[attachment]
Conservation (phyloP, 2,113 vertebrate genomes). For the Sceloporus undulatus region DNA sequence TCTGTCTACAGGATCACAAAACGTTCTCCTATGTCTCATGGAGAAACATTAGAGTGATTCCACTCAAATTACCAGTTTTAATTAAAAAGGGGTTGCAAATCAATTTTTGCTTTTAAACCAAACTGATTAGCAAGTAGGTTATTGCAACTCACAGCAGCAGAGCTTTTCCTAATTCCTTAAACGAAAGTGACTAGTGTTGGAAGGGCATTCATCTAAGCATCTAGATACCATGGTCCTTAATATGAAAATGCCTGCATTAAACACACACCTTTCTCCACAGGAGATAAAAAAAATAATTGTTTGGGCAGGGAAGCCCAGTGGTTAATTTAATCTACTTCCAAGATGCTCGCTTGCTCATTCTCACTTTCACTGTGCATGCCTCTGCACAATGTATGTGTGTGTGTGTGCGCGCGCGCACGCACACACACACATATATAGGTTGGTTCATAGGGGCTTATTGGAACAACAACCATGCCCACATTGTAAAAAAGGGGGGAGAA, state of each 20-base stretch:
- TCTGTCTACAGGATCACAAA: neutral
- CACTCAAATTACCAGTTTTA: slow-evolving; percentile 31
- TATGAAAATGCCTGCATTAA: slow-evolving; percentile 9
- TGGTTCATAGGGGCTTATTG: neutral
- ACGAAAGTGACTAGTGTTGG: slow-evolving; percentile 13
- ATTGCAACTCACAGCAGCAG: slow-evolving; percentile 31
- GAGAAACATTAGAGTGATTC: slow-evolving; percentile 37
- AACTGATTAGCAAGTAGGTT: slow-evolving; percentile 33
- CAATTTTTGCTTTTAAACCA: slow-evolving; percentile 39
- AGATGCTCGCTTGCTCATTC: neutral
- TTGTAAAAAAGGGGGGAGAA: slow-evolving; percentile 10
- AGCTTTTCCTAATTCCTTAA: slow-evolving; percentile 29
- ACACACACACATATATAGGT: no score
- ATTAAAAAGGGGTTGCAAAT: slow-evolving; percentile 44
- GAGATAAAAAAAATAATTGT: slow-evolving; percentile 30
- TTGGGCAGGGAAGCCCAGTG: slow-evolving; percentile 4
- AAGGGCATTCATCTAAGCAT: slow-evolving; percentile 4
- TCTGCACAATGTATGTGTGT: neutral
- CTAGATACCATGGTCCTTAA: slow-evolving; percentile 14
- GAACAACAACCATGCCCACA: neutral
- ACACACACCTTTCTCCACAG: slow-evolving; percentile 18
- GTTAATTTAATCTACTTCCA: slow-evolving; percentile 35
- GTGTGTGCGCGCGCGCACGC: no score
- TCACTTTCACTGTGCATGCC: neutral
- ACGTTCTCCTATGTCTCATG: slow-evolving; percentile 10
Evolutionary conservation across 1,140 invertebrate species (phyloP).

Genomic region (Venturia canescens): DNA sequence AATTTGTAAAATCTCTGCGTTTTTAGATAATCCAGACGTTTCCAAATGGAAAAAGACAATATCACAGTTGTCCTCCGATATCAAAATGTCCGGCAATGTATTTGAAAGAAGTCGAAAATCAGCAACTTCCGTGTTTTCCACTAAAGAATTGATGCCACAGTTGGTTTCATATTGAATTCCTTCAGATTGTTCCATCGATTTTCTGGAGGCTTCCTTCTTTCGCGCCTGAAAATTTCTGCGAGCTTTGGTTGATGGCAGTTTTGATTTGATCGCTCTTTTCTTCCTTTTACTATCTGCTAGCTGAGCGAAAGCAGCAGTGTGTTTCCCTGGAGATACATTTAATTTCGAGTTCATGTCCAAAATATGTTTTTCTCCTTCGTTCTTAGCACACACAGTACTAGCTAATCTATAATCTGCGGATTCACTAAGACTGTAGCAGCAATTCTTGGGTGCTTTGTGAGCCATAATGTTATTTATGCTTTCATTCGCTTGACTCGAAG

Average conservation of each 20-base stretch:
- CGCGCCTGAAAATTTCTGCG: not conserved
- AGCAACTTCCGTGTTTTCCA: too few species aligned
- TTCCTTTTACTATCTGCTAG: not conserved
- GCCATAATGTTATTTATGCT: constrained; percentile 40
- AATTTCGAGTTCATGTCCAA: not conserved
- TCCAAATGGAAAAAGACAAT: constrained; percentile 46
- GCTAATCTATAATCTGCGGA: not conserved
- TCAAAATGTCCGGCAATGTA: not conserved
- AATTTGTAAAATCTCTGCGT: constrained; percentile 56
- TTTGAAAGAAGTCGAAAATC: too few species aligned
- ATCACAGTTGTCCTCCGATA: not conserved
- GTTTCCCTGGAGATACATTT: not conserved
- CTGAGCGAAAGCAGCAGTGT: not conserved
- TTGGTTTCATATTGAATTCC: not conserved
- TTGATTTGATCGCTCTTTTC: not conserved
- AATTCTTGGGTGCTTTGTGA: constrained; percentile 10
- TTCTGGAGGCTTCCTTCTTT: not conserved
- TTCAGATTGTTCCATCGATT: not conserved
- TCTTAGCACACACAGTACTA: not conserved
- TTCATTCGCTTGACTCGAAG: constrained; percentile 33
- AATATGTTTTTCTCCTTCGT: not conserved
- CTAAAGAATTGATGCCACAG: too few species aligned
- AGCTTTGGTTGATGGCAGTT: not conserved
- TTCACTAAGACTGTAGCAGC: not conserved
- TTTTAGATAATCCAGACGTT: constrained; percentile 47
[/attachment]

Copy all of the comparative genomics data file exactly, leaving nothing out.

Conservation (phyloP, 2,113 vertebrate genomes). For the Sceloporus undulatus region DNA sequence TCTGTCTACAGGATCACAAAACGTTCTCCTATGTCTCATGGAGAAACATTAGAGTGATTCCACTCAAATTACCAGTTTTAATTAAAAAGGGGTTGCAAATCAATTTTTGCTTTTAAACCAAACTGATTAGCAAGTAGGTTATTGCAACTCACAGCAGCAGAGCTTTTCCTAATTCCTTAAACGAAAGTGACTAGTGTTGGAAGGGCATTCATCTAAGCATCTAGATACCATGGTCCTTAATATGAAAATGCCTGCATTAAACACACACCTTTCTCCACAGGAGATAAAAAAAATAATTGTTTGGGCAGGGAAGCCCAGTGGTTAATTTAATCTACTTCCAAGATGCTCGCTTGCTCATTCTCACTTTCACTGTGCATGCCTCTGCACAATGTATGTGTGTGTGTGTGCGCGCGCGCACGCACACACACACATATATAGGTTGGTTCATAGGGGCTTATTGGAACAACAACCATGCCCACATTGTAAAAAAGGGGGGAGAA, state of each 20-base stretch:
- TCTGTCTACAGGATCACAAA: neutral
- CACTCAAATTACCAGTTTTA: slow-evolving; percentile 31
- TATGAAAATGCCTGCATTAA: slow-evolving; percentile 9
- TGGTTCATAGGGGCTTATTG: neutral
- ACGAAAGTGACTAGTGTTGG: slow-evolving; percentile 13
- ATTGCAACTCACAGCAGCAG: slow-evolving; percentile 31
- GAGAAACATTAGAGTGATTC: slow-evolving; percentile 37
- AACTGATTAGCAAGTAGGTT: slow-evolving; percentile 33
- CAATTTTTGCTTTTAAACCA: slow-evolving; percentile 39
- AGATGCTCGCTTGCTCATTC: neutral
- TTGTAAAAAAGGGGGGAGAA: slow-evolving; percentile 10
- AGCTTTTCCTAATTCCTTAA: slow-evolving; percentile 29
- ACACACACACATATATAGGT: no score
- ATTAAAAAGGGGTTGCAAAT: slow-evolving; percentile 44
- GAGATAAAAAAAATAATTGT: slow-evolving; percentile 30
- TTGGGCAGGGAAGCCCAGTG: slow-evolving; percentile 4
- AAGGGCATTCATCTAAGCAT: slow-evolving; percentile 4
- TCTGCACAATGTATGTGTGT: neutral
- CTAGATACCATGGTCCTTAA: slow-evolving; percentile 14
- GAACAACAACCATGCCCACA: neutral
- ACACACACCTTTCTCCACAG: slow-evolving; percentile 18
- GTTAATTTAATCTACTTCCA: slow-evolving; percentile 35
- GTGTGTGCGCGCGCGCACGC: no score
- TCACTTTCACTGTGCATGCC: neutral
- ACGTTCTCCTATGTCTCATG: slow-evolving; percentile 10
Evolutionary conservation across 1,140 invertebrate species (phyloP).

Genomic region (Venturia canescens): DNA sequence AATTTGTAAAATCTCTGCGTTTTTAGATAATCCAGACGTTTCCAAATGGAAAAAGACAATATCACAGTTGTCCTCCGATATCAAAATGTCCGGCAATGTATTTGAAAGAAGTCGAAAATCAGCAACTTCCGTGTTTTCCACTAAAGAATTGATGCCACAGTTGGTTTCATATTGAATTCCTTCAGATTGTTCCATCGATTTTCTGGAGGCTTCCTTCTTTCGCGCCTGAAAATTTCTGCGAGCTTTGGTTGATGGCAGTTTTGATTTGATCGCTCTTTTCTTCCTTTTACTATCTGCTAGCTGAGCGAAAGCAGCAGTGTGTTTCCCTGGAGATACATTTAATTTCGAGTTCATGTCCAAAATATGTTTTTCTCCTTCGTTCTTAGCACACACAGTACTAGCTAATCTATAATCTGCGGATTCACTAAGACTGTAGCAGCAATTCTTGGGTGCTTTGTGAGCCATAATGTTATTTATGCTTTCATTCGCTTGACTCGAAG

Average conservation of each 20-base stretch:
- CGCGCCTGAAAATTTCTGCG: not conserved
- AGCAACTTCCGTGTTTTCCA: too few species aligned
- TTCCTTTTACTATCTGCTAG: not conserved
- GCCATAATGTTATTTATGCT: constrained; percentile 40
- AATTTCGAGTTCATGTCCAA: not conserved
- TCCAAATGGAAAAAGACAAT: constrained; percentile 46
- GCTAATCTATAATCTGCGGA: not conserved
- TCAAAATGTCCGGCAATGTA: not conserved
- AATTTGTAAAATCTCTGCGT: constrained; percentile 56
- TTTGAAAGAAGTCGAAAATC: too few species aligned
- ATCACAGTTGTCCTCCGATA: not conserved
- GTTTCCCTGGAGATACATTT: not conserved
- CTGAGCGAAAGCAGCAGTGT: not conserved
- TTGGTTTCATATTGAATTCC: not conserved
- TTGATTTGATCGCTCTTTTC: not conserved
- AATTCTTGGGTGCTTTGTGA: constrained; percentile 10
- TTCTGGAGGCTTCCTTCTTT: not conserved
- TTCAGATTGTTCCATCGATT: not conserved
- TCTTAGCACACACAGTACTA: not conserved
- TTCATTCGCTTGACTCGAAG: constrained; percentile 33
- AATATGTTTTTCTCCTTCGT: not conserved
- CTAAAGAATTGATGCCACAG: too few species aligned
- AGCTTTGGTTGATGGCAGTT: not conserved
- TTCACTAAGACTGTAGCAGC: not conserved
- TTTTAGATAATCCAGACGTT: constrained; percentile 47